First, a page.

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Postmortem - Sony Santa Monica's God of War: Ascension
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Postmortem - Sony Santa Monica's God of War: Ascension


June 19, 2013 Article Start Previous Page 4 of 4
 

4. Shared Leadership for Single and Multiplayer Teams Slowed Progress

As anyone who's built one knows, building a multiplayer game along with single-player is like making two separate games. The amount of attention required for mode- specifi c issues requires dedicated leadership for each game type. While we had the majority of the team fully dedicated to either multiplayer or single-player, some key leaders, including Todd and Chacko, were split between single-player and multiplayer.

As we were getting ready for our big press announce, which exclusively featured a multiplayer reveal, our entire focus was on getting multiplayer ready for that. During that time, the single-player game got very little senior leadership attention. By the time we refocused onto single-player and toward our big single-player E3 debut, we ended up playing catch up, and then multiplayer suffered.

We juggled this way through the entire project, which also resulted in slower decision-making than desired on most everything. Luckily, our team was able to keep the various balls rolling, but we can imagine it was very frustrating for them to have that pressure and lack of leadership from the lead producer and game director.

5. Struggling to Balance Story and the Series Tradition of "Epic Moments"

We really wanted to change the way we told the story, and try to go deeper emotionally with Kratos's storyline, giving the players more context and emotional substance to experience. We had a lot of initial ideas and even prototyped visual cues that we played with at the start of the game. We felt good about the direction. The story and script as a whole met that criteria, too.

Finding the right balance of story and the series' staple "Epic Moments" provided an unexpectedly complex challenge. As important as it was for us that we find new ways to tell the story -- and the kind of story we were trying to tell -- it was always critical that we also find ways to top the jaw-dropping setpieces of previous games. As we closed in on finishing the game, we decided to retain our primary focus on the game's biggest moments --those "epic" moments and setpieces. Unfortunately, this came at the cost of narrowing our story-telling vision. We're proud of so many moments in Ascension, but the finished game did miss many of the storytelling ambitions we had hoped to deliver to both ourselves and our audience.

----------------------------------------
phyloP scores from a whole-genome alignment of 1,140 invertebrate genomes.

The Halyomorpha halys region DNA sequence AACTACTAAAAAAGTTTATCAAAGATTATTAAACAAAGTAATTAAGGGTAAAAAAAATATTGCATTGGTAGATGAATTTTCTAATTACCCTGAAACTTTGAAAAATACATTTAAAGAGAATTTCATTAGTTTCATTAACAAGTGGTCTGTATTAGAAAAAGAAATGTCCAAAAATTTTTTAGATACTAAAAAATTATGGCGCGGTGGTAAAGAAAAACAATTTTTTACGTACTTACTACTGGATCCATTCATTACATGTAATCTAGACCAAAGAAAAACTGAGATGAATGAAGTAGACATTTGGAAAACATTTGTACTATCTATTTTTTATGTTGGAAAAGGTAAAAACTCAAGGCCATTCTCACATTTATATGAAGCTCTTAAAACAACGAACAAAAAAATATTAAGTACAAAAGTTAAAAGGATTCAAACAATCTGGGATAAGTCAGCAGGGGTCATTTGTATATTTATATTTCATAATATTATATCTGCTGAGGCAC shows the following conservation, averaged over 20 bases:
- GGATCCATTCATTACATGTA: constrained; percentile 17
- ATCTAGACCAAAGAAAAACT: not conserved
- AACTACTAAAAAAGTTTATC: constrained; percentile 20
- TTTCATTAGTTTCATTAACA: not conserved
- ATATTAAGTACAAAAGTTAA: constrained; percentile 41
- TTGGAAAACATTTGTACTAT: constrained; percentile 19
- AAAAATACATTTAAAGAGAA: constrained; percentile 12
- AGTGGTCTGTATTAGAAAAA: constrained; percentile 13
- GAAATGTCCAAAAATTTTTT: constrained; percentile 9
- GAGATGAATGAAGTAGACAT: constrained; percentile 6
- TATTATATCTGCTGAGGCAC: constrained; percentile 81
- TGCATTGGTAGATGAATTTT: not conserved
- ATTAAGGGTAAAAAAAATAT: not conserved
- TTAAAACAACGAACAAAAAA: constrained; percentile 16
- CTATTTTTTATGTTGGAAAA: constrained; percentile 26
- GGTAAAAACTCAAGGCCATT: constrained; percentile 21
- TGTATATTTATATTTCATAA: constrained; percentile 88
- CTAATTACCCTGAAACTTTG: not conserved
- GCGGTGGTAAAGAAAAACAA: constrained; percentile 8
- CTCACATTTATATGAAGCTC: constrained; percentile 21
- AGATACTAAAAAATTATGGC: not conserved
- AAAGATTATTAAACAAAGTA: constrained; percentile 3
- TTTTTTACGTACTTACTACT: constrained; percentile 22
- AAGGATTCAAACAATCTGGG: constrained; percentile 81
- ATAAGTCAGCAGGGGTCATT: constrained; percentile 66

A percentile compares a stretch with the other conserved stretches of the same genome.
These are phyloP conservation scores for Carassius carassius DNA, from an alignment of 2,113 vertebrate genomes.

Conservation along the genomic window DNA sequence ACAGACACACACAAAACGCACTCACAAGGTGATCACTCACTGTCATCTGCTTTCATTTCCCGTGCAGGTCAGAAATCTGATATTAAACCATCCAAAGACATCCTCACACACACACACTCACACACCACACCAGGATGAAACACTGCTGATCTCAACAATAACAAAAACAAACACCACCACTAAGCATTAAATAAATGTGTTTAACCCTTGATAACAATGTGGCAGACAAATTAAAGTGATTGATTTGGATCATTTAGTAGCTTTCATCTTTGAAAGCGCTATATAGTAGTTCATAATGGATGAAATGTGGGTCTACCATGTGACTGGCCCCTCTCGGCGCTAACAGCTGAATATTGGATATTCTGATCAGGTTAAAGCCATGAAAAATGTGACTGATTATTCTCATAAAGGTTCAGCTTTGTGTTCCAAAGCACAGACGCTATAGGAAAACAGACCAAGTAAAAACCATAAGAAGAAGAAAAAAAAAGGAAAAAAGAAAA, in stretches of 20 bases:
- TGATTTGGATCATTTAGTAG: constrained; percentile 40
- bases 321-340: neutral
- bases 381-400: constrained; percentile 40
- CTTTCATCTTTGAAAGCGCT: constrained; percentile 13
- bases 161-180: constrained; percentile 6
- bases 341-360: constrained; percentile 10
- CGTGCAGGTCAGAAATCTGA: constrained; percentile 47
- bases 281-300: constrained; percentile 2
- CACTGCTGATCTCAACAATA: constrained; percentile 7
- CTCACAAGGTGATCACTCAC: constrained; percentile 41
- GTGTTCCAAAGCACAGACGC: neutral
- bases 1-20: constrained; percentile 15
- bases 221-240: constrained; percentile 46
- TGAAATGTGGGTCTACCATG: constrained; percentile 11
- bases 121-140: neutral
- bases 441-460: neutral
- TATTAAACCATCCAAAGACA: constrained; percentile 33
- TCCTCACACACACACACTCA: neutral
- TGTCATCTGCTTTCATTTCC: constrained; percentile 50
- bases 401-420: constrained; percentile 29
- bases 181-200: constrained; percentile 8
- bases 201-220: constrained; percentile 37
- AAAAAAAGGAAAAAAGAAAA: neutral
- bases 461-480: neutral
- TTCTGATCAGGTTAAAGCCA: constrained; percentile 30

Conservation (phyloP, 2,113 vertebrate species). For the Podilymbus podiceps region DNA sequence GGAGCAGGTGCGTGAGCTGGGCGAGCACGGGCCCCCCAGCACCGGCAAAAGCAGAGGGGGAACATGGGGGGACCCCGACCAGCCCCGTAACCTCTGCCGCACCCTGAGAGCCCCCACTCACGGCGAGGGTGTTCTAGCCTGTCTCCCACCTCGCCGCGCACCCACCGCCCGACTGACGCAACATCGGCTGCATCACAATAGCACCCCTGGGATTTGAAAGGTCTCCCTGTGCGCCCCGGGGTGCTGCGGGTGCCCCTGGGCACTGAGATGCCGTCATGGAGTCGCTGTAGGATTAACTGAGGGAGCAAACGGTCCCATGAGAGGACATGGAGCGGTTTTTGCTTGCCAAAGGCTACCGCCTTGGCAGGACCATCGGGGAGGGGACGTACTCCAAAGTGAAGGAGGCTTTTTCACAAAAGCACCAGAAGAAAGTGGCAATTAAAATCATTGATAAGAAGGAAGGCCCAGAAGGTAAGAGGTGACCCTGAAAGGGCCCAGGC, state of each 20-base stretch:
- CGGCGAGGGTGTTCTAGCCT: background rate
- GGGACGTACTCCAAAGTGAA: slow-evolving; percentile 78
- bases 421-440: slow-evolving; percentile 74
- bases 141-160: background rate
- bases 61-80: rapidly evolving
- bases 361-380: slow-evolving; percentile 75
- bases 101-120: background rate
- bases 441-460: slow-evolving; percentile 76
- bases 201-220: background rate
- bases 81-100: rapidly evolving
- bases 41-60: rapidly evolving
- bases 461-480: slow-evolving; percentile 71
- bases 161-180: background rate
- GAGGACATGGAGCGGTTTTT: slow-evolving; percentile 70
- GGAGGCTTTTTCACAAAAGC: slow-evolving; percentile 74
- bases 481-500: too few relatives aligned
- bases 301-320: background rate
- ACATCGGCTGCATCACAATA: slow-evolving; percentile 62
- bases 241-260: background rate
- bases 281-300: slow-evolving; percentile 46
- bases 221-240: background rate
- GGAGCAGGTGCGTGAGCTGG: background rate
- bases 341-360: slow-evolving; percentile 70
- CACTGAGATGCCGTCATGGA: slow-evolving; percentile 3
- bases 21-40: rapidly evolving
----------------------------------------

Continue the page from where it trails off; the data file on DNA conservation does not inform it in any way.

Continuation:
Conclusion

In the end, God of War: Ascension became a strong addition to the series, a chance for Santa Monica Studio to grow (both as individual devs and collectively as a team, in terms of their multiplayer experience), and also opened new doors for the franchise with a vibrant, active multiplayer community.

Our key takeaways over the course of the project were a better functional understanding of our deeply integrated production process, and the true scope of a dedicated multiplayer experience from concept to online implementation. All in all, Ascensionrequired a tremendous amount of coordination and communication between team members in different disciplines. Ultimately, we found the solution to our challenges lies with better, more robust planning and prioritization up front. The team and the senior leadership learned a great deal on Ascension, and even now we're incorporating the key lessons into our process on our new projects.

Whitney Wade and Chacko Sonny are the senior producer and director, respectively, for internal development at Sony Santa Monica.


Article Start Previous Page 4 of 4

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